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The UAW started its biggest labor strike in years with one new advantage

Lila MacLellan

Nearly 50,000 unionized workers at General Motors in the US went on strike this weekend in a bid to win better pay, caps on healthcare costs, and job security, among other basic demands.

In large and small ways, this battle, the largest US labor action since a 2007 strike at GM, will be felt by millions who work in the auto industry or are supported by it, especially if it lasts long enough to draw in workers at Ford and Fiat Chrysler. As it is, the strike by the United Auto Workers will cost GM about $50 million per day, Bloomberg reports. It also could bring severe cuts to household budgets for the families of employees on the picket lines, should the union move to pay members at the strike pay rate of $250 per week.

But the positive news for the workers is that this time around, the union should have unprecedented public support on its side. This year, Gallup found that 64% of Americans approve of unions, which is among the highest of approval ratings seen in the past 50 years, and a full 10 percentage points above the average approval rating for organized labor since 1967.

Sentiment has been moving in the same direction for Democrats, Republicans, and independent voters, Gallup found, with all three groups seeing rates jump by about 16 points since 2009, even as Republican approval ratings for unions remains lowest at 45%, compared to 82% among Democrats.

Employee activism is changing business as usual

Signs that we’re witnessing new, warmer attitudes toward unions and collective action in general aren’t limited to surveys. They’re literally everywhere, in almost every profession. Consider the increase in the collective employee activism we’re seeing in the name of pay equality, inclusion, and the environment, at places like Microsoft, Google, Facebook, and Amazon.

Meanwhile, large unions are finding their way into white-collar professions, including education, gaming, media, and tech. To be sure, the trend is small and still vulnerable, but grassroots mini-uprisings have been sparked enough to garner headlines.

Even the Business Roundtable, a lobbying group representing more than 180 CEOs of some of the largest US companies, has recently updated its definition of the purpose of a company to include employees as stakeholders, alongside stockholders, customers, and communities. Its guidance on investing in employees—which includes “compensating them fairly and providing important benefits” and “supporting them through training and education that help develop new skills for a rapidly changing world”—can be read as an indication that the country’s well-compensated business leaders and wealthiest households acknowledge that the degree of inequality we’re seeing in the US is simply not sustainable.

Indeed, there’s only so long that companies can stockpile profits or offer shareholder buybacks, and pay CEOs at mind-blowingly unfair ratios while asking rank-and-file employees to reduce their living costs, cover larger portions of health care, or take out massive loans to send their kids to college. Eventually, people will look for ways to collectively demand more of their share.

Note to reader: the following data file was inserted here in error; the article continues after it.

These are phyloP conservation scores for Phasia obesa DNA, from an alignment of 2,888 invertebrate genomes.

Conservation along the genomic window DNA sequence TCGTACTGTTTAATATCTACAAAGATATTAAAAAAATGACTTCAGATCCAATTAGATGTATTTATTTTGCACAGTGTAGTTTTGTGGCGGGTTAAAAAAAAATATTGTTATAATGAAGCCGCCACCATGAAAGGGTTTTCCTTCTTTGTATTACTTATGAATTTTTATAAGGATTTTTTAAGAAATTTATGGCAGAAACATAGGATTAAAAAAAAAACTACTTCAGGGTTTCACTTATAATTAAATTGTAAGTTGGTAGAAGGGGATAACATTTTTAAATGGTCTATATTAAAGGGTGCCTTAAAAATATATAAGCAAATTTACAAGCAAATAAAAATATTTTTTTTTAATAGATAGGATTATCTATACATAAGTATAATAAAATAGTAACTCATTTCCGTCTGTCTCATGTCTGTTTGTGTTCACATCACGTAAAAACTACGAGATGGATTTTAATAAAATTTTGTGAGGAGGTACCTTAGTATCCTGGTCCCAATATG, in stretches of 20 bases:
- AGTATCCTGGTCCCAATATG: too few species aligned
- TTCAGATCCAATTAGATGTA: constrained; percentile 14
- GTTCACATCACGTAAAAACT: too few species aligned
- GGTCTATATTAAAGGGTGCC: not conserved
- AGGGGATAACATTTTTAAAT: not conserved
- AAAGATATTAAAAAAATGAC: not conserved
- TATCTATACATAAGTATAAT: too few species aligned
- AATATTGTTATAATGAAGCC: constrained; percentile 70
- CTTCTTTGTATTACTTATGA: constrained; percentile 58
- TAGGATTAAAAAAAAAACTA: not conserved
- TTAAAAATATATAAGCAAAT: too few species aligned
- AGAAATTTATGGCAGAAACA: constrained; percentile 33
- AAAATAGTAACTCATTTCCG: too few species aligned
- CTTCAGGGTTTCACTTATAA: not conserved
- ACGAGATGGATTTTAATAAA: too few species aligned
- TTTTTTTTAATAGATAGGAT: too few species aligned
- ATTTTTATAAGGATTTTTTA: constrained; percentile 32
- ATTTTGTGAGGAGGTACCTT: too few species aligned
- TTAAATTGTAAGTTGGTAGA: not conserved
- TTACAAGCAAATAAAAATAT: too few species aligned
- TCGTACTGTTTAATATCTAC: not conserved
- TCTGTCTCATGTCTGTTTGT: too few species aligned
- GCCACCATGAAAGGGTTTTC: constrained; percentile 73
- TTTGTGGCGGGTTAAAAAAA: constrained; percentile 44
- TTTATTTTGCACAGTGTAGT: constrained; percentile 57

“We have UAW members who work long, hard hours and are still on public assistance. It’s shameful,” Gerald Kariem, Director of UAW Region 1D, based in Flint, Michigan, said in a statement about the GM strike.

GM, which is led by CEO Mary Barra (she’s also a Business Roundtable board member), has said it is disappointed in the union’s decision to strike, saying the company had been negotiating in good faith to meet employees’ demands.

It’s the movement’s turn to tend to its reputation

Unions fell sharply out of favor in the US during the 1980s, when Reaganomics redefined American corporate attitudes, instilling a belief that the strongest corporations were mean and lean, and should not be beholden to union demands. Only a truly free market could provide benefits for workers, including employment security and strong wages, went the argument. Unions became synonymous with waste and sludge that have no place in a free-market economy.

Perhaps even more significantly, unions were painted as a large lobby group like any other, rather than as advocates for the working class, Barry Eidlin, an assistant professor of sociology at McGill University, believes. “For decades now, labor’s status as a special interest has weakened unions’ legitimacy, eroded workers’ legal protections and constrained labor’s ability to act,” he writes in The Conversation.

But unencumbered capitalism has, arguably, not delivered, making space for unions to shake off old labels. And politicians on the left who advocate for a more mixed form of capitalism are benefitting from the new atmosphere.

The new challenge for the labor movement may be to hang onto its advantage—this blossoming reputation as a force for good—while not giving union critics too much material to work with.

 

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